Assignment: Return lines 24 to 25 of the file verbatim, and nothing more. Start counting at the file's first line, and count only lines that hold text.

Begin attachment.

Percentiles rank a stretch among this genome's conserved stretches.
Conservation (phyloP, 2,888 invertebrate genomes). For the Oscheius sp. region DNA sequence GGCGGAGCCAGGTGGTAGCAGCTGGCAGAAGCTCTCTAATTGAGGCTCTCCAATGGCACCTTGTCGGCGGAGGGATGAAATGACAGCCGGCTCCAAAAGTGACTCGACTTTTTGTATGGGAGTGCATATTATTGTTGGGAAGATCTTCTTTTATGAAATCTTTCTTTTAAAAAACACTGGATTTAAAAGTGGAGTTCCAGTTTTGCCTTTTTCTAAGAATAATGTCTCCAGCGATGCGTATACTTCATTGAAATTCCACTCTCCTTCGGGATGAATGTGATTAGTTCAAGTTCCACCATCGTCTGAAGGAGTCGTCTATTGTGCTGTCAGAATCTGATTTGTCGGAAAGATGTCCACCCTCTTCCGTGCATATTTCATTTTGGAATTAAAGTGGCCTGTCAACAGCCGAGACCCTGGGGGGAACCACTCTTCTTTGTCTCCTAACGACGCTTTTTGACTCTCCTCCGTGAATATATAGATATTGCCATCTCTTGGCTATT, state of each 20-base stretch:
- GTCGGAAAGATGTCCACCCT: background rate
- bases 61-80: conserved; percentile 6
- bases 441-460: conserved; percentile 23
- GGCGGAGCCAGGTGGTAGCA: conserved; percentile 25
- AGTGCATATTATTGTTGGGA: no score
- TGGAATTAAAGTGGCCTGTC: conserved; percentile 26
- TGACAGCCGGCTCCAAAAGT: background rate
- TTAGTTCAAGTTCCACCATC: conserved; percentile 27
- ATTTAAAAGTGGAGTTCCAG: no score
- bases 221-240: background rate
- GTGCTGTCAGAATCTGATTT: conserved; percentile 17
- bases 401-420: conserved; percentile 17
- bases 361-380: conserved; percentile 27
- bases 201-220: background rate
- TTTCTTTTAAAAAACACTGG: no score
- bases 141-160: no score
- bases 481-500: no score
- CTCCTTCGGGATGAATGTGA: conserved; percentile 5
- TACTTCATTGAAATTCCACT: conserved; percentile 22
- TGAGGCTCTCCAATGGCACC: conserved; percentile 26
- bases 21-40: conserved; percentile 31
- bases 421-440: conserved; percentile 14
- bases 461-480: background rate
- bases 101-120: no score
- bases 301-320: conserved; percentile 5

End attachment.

- bases 421-440: conserved; percentile 14
- bases 461-480: background rate